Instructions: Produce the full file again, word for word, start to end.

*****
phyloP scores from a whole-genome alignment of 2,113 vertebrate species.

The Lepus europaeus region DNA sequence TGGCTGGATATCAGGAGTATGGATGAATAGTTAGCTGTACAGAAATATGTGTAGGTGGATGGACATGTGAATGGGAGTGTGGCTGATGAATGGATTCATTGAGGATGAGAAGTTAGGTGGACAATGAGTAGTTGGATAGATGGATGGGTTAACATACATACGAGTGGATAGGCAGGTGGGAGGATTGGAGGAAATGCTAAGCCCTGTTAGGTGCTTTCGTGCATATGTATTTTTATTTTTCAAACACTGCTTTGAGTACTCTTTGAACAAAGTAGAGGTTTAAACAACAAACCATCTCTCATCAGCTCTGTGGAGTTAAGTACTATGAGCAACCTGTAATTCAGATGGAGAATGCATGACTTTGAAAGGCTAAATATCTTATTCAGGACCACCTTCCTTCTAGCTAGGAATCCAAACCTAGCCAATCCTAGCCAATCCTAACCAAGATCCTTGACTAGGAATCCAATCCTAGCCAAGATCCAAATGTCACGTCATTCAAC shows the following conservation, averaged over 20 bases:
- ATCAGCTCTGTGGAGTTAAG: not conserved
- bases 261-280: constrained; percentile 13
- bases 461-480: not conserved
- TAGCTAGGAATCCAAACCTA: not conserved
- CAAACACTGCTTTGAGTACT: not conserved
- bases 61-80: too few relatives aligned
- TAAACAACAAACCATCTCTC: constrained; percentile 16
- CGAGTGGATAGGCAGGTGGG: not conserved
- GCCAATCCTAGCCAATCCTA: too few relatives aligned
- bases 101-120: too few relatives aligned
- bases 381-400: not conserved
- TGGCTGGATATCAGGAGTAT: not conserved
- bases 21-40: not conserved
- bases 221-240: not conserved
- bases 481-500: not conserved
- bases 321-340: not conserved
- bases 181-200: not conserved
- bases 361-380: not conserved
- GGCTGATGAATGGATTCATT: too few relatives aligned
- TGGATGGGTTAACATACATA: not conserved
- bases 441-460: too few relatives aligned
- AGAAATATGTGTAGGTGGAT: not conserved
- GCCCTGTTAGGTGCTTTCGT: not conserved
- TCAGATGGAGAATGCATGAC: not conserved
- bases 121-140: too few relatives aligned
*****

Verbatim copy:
phyloP scores from a whole-genome alignment of 2,113 vertebrate species.

The Lepus europaeus region DNA sequence TGGCTGGATATCAGGAGTATGGATGAATAGTTAGCTGTACAGAAATATGTGTAGGTGGATGGACATGTGAATGGGAGTGTGGCTGATGAATGGATTCATTGAGGATGAGAAGTTAGGTGGACAATGAGTAGTTGGATAGATGGATGGGTTAACATACATACGAGTGGATAGGCAGGTGGGAGGATTGGAGGAAATGCTAAGCCCTGTTAGGTGCTTTCGTGCATATGTATTTTTATTTTTCAAACACTGCTTTGAGTACTCTTTGAACAAAGTAGAGGTTTAAACAACAAACCATCTCTCATCAGCTCTGTGGAGTTAAGTACTATGAGCAACCTGTAATTCAGATGGAGAATGCATGACTTTGAAAGGCTAAATATCTTATTCAGGACCACCTTCCTTCTAGCTAGGAATCCAAACCTAGCCAATCCTAGCCAATCCTAACCAAGATCCTTGACTAGGAATCCAATCCTAGCCAAGATCCAAATGTCACGTCATTCAAC shows the following conservation, averaged over 20 bases:
- ATCAGCTCTGTGGAGTTAAG: not conserved
- bases 261-280: constrained; percentile 13
- bases 461-480: not conserved
- TAGCTAGGAATCCAAACCTA: not conserved
- CAAACACTGCTTTGAGTACT: not conserved
- bases 61-80: too few relatives aligned
- TAAACAACAAACCATCTCTC: constrained; percentile 16
- CGAGTGGATAGGCAGGTGGG: not conserved
- GCCAATCCTAGCCAATCCTA: too few relatives aligned
- bases 101-120: too few relatives aligned
- bases 381-400: not conserved
- TGGCTGGATATCAGGAGTAT: not conserved
- bases 21-40: not conserved
- bases 221-240: not conserved
- bases 481-500: not conserved
- bases 321-340: not conserved
- bases 181-200: not conserved
- bases 361-380: not conserved
- GGCTGATGAATGGATTCATT: too few relatives aligned
- TGGATGGGTTAACATACATA: not conserved
- bases 441-460: too few relatives aligned
- AGAAATATGTGTAGGTGGAT: not conserved
- GCCCTGTTAGGTGCTTTCGT: not conserved
- TCAGATGGAGAATGCATGAC: not conserved
- bases 121-140: too few relatives aligned